Risk prediction for repeated measures health outcomes: A divide and recombine framework

TitleRisk prediction for repeated measures health outcomes: A divide and recombine framework
Publication TypeJournal Article
Year of Publication2022
AuthorsChowdhury, RI, Tomal, JH
JournalInformatics in Medicine Unlocked
ISSN Number2352-9148
KeywordsMarginal and conditional models, repeated measures, Response sequence, risk prediction, Trajectory of health conditions

We propose a machine learning framework for risk prediction for binary response sequence observed over time, creating a trajectory for disease progression and regression. The proposed framework employs a divide and recombine technique using the relation between marginal, conditional, and joint probability models from probability theory. To demonstrate the framework, the data from the US Health and Retirement Study with seven follow-ups for the response, the activity of daily living index (ADL), and risk factors have been used. To assess the effects of the risk factors on ADL, the proposed framework adapted regressive logistic regression, logistic regression with the lasso, support vector machines, classification tree, random forests, and neural network models. The models are tuned and evaluated on the training and test data containing 75% and 25% of the cases, respectively. The test data accuracies varied from 92% to 95% across different follow-ups with high specificity and sensitivity. The accuracy, sensitivity, and specificity for the ensemble of the six models are found very high, all above 90%. Inclusion of interaction terms between the risk factors, risk factors and historical ADL, and historical ADL from different follow-ups in the regressive logistic model shows noticeable improvements in accuracy, sensitivity, and specificity. Adjusting the probability threshold for classification shows a considerable increase in sensitivity. The framework provides a general and flexible approach in addressing the issue of risk predictions for health-related response, which is repeated over time and longitudinal in nature. This method can be used in other applications to analyze big data.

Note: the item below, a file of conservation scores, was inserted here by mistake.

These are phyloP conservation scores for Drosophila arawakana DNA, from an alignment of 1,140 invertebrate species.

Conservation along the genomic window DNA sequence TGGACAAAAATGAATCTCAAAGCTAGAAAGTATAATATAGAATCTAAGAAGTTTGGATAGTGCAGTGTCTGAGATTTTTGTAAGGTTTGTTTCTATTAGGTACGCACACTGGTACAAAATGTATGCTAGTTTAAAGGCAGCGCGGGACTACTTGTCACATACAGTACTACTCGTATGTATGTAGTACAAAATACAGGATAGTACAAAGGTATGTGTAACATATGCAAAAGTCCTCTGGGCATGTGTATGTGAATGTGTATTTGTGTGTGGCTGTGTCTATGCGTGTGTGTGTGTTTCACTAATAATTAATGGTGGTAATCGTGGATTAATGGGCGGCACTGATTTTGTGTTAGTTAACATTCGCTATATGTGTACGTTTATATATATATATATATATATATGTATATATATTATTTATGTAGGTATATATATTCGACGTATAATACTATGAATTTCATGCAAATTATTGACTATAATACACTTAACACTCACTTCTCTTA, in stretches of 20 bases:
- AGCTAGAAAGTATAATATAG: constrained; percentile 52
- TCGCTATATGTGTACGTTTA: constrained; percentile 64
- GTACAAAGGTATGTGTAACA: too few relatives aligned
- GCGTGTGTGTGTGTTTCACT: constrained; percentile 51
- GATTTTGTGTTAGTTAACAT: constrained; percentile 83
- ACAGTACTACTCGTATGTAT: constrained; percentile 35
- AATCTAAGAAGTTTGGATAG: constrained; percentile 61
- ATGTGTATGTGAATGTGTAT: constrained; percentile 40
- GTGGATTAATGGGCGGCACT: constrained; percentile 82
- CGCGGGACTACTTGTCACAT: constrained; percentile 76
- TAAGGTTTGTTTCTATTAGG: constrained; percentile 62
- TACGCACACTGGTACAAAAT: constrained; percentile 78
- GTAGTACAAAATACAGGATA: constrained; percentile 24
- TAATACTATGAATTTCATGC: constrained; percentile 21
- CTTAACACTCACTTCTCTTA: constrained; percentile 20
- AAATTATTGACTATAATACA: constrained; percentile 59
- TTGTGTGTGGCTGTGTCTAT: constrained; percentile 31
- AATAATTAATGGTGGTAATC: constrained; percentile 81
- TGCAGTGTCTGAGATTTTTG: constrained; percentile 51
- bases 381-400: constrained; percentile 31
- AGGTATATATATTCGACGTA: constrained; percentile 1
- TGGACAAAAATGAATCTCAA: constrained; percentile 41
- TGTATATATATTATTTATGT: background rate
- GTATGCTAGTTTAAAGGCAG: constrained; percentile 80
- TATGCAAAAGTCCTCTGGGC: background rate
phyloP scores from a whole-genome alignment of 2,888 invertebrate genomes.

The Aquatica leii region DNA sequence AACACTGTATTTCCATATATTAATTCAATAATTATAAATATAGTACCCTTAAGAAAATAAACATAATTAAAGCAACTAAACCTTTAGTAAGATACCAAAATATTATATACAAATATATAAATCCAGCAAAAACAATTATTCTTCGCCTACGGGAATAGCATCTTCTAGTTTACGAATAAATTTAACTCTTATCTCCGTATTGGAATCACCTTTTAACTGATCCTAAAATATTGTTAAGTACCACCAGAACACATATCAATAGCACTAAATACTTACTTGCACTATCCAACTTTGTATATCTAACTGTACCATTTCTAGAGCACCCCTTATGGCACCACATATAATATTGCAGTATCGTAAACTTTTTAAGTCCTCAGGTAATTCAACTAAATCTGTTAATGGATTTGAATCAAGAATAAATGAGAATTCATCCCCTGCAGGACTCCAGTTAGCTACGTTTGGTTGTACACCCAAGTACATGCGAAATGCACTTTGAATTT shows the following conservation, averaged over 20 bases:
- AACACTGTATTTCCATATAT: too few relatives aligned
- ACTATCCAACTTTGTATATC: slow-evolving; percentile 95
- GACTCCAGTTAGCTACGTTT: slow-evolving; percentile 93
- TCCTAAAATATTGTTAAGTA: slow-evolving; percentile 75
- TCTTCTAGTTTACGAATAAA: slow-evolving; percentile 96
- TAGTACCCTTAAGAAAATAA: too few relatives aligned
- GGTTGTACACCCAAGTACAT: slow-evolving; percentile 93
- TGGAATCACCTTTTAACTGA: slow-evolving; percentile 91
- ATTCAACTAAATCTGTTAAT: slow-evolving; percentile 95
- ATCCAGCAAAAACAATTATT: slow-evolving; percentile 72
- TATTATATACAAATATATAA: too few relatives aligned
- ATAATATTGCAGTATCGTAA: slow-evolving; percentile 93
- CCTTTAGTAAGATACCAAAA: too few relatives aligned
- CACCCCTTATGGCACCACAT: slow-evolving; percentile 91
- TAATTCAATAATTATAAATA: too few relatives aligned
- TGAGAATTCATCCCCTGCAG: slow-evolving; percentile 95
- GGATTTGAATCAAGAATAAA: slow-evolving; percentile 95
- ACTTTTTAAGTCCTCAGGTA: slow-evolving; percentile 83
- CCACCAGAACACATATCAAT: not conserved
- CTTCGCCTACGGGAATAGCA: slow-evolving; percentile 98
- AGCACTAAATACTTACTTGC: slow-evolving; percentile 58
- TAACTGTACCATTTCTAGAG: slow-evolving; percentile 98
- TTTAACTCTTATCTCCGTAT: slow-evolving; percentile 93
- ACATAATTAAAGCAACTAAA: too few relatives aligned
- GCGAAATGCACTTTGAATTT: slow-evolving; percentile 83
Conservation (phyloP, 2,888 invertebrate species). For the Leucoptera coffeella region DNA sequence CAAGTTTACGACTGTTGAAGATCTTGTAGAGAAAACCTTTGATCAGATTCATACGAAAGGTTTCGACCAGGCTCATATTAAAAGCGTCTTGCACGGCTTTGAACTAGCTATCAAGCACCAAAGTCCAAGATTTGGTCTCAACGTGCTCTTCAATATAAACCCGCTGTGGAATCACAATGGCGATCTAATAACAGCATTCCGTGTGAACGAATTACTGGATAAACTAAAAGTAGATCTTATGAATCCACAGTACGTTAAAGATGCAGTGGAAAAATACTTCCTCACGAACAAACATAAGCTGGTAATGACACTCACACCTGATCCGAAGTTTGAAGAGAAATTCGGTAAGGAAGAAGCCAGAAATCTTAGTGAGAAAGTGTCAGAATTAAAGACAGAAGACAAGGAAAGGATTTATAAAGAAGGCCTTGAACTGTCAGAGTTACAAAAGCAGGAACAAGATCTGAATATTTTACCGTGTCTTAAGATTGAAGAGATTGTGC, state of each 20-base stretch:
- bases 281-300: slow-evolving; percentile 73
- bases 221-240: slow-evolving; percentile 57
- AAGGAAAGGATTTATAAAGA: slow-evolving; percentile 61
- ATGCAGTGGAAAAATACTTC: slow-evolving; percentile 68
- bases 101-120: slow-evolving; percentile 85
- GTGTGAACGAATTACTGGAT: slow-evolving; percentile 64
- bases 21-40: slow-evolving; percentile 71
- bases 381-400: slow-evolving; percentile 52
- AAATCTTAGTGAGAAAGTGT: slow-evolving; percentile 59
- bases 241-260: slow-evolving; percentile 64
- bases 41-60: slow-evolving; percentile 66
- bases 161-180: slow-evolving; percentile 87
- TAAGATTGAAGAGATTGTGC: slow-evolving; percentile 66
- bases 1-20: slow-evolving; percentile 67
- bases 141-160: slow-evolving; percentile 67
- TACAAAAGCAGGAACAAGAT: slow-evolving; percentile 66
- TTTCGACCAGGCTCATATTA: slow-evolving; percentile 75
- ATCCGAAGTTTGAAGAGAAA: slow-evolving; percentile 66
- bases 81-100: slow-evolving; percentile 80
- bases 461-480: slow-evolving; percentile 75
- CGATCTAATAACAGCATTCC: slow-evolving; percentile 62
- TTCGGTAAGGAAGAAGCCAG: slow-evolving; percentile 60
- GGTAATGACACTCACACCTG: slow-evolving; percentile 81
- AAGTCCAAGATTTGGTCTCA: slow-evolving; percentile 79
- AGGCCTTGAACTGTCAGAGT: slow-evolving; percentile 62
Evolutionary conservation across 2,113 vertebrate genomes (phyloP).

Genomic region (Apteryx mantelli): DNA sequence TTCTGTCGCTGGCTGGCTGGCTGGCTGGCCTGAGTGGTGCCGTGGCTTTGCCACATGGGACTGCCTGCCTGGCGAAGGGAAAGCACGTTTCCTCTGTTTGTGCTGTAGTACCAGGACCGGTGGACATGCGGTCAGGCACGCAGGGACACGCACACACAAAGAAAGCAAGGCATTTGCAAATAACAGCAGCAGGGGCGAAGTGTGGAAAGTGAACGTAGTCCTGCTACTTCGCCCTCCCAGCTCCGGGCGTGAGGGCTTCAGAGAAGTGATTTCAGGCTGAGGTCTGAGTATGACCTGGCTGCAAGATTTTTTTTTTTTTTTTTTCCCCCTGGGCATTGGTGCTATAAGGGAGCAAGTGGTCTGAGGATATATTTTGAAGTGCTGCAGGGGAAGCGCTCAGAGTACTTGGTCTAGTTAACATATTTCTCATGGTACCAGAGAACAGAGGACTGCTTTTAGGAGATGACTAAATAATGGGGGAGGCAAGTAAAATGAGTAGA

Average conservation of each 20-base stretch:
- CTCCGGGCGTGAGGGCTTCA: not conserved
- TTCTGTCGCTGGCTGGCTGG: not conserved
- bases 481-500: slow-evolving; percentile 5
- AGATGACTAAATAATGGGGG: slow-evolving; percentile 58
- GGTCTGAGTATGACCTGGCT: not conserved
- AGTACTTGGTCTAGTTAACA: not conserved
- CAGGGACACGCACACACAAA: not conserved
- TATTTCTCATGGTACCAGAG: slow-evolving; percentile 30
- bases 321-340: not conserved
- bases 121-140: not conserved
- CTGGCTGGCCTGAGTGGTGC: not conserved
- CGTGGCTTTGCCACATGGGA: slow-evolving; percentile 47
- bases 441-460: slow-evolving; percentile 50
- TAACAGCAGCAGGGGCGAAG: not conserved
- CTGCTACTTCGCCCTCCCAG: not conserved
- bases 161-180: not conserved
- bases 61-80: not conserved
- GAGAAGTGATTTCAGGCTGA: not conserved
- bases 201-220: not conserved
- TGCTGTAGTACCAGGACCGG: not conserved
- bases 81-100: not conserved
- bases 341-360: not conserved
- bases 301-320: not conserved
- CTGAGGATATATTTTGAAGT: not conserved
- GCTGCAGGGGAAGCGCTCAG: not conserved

Citation KeyCHOWDHURY2022100847